Sometimes in life we encounter people in the everyday and don’t know a thing about them. I met one of those people I had known for a decade and never known at all.
How often has it been that you pass someone in work or in town, perhaps in the grocery store or the bank and you nod and smile, even exchange pleasantries but no more. This was one of those people. We often crossed paths with this couple. They live in our village, and once a few years ago we even found ourselves at drinks or nibbles at someone’s house.
Pleasantries and conversation are two very different things.
I wonder where the difference begins. This time it was because of a mutual interest. My daughter is an artist. She is wonderful and strong and I love her. As with all my children, I am always looking out for ways to help them to learn more in their chosen discipline. They all pursue things different to my own specialisms and I know to look outward – It is not I who will help them, but through connecting to others.
Someone mentioned that a man in the village was also an artist and the next time we passed one another, I spoke up, saying my daughter is an artist, and showed him an image of one of her drawings on my phone. He said we should come visit; he’d like to meet her. Wonderful!
We were invited for a mid-morning cup of…elevensies (it’s an English thing) and we stepped into the most wonderful celebration of life, learning, colour and connection. Our host, an artist of many years, introduced himself and his wife, and all the while smiled with a sparkle. He is one of these people who don’t need to ask if things spark joy, that joy was sparking right out of his eyes.
He turned to my daughter and said, ‘Well, I’m really interested in what you think because I think I can learn from you. I know I can.’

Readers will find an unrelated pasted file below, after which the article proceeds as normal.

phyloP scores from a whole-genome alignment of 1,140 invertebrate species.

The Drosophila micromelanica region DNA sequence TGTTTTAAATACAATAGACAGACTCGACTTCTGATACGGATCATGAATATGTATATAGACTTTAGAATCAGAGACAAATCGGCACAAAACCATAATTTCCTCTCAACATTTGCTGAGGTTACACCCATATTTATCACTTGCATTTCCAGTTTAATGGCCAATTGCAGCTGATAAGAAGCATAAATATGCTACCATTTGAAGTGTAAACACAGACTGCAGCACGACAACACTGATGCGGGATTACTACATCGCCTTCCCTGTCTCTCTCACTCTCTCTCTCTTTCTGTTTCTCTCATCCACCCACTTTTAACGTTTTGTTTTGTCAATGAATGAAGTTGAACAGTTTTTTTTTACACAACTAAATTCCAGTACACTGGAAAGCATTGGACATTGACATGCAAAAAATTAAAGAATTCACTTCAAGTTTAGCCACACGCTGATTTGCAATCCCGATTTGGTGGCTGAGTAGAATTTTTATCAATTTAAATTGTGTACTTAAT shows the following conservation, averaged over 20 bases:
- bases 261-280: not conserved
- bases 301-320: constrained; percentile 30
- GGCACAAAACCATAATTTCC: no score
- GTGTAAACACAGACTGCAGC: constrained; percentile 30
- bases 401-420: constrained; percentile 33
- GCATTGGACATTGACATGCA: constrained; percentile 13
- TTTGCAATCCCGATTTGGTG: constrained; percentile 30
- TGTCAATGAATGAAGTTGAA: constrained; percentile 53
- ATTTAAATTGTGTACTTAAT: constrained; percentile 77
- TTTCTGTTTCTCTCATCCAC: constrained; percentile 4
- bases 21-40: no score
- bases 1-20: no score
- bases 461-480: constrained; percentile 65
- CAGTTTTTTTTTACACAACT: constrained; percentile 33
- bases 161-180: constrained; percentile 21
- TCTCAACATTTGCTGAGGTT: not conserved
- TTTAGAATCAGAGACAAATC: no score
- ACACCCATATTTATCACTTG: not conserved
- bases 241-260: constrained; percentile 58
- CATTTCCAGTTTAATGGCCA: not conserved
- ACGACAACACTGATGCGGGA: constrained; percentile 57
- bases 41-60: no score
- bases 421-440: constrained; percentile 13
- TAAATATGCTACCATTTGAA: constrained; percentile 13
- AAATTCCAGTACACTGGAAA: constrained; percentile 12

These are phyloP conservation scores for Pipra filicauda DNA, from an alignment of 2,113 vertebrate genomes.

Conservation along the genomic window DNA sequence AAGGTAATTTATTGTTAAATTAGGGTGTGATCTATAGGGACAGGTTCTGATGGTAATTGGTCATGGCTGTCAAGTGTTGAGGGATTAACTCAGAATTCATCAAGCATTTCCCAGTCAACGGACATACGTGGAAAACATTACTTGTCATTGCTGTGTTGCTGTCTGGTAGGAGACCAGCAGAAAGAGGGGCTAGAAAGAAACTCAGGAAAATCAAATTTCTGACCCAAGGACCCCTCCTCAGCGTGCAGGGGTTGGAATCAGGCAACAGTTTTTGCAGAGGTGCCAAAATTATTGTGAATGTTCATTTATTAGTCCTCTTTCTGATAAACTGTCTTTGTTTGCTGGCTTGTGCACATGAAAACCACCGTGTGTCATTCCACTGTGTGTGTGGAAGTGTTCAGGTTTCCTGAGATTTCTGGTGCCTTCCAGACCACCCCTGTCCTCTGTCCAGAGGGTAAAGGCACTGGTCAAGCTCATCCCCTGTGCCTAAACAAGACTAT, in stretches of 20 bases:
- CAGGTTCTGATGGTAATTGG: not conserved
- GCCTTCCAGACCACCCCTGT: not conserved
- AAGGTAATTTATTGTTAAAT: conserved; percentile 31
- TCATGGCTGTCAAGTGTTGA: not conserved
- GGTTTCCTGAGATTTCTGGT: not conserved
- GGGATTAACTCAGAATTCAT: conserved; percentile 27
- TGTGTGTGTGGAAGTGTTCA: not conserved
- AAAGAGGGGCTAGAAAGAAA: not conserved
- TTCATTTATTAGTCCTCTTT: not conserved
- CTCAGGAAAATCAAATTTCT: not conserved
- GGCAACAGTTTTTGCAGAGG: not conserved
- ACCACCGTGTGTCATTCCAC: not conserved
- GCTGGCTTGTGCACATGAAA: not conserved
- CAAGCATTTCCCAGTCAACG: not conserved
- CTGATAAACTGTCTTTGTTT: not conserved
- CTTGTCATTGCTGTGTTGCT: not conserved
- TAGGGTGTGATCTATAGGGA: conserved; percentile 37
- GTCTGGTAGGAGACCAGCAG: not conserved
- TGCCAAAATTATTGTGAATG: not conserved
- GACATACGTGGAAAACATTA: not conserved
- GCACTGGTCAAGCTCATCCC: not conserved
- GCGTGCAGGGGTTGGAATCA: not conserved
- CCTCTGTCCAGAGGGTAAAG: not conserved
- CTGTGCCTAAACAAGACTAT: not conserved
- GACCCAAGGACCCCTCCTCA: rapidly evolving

My heart wells up to recall that. As someone of a younger generation, it is not usual to be revered – even before you are known. He had seen none of my daughter’s work, but that single image I’d shown on my phone, had never met her before, and didn’t know a thing about her. Such welcome and acceptance. This is the stuff learning is made of. This is the seed of connection: a willingness to engage, share, learn, exchange stories and understandings, and the invitation to challenge and question.
At one point he said something that was so wonderful I asked if I could record it in his voice:
Later we found the same words hanging on the ceiling of his studio.
During the course of the morning, his wife, who claimed no talent of her own, asked the most poignant question of all. (let’s make it clear the rest of us quickly dismissed any claim of ‘no talent’ – everyone has something that they do or see or share that is of value to others. Just because someone doesn’t paint or make music or create some outwardly visible thing does not mean there is no talent. I value the person who can patiently listen. I value the person who can maintain tenderness while others struggle with the weight of the world. Oh there are many talents.) She told a story of being at a fancy dinner and being seated between a mathematician and a physicist, and being asked ‘what is your passion?’ and then she turned to me and asked, ‘what would you say to that question?’
Her husband said, ‘I suppose you might say it’s music?’
and I said, ‘No. For me it’s connection with people: Real connection. Music is a medium and sometimes that’s how I can do it, but it doesn’t have to be that way. It’s about connection; connecting with people is my passion.’
We talked about many things, and even came back another day to talk some more, and both times my daughter and I went away feeling so much more full than when we came. Thank you Nick and Anne. Sincerely thank you.
And for anyone reading this. I hope you get a small sense of the wonderful joy that connection can bring, and maybe you will be inspired to do more than wave and nod at that person in passing. There are so many wonderful people in this world.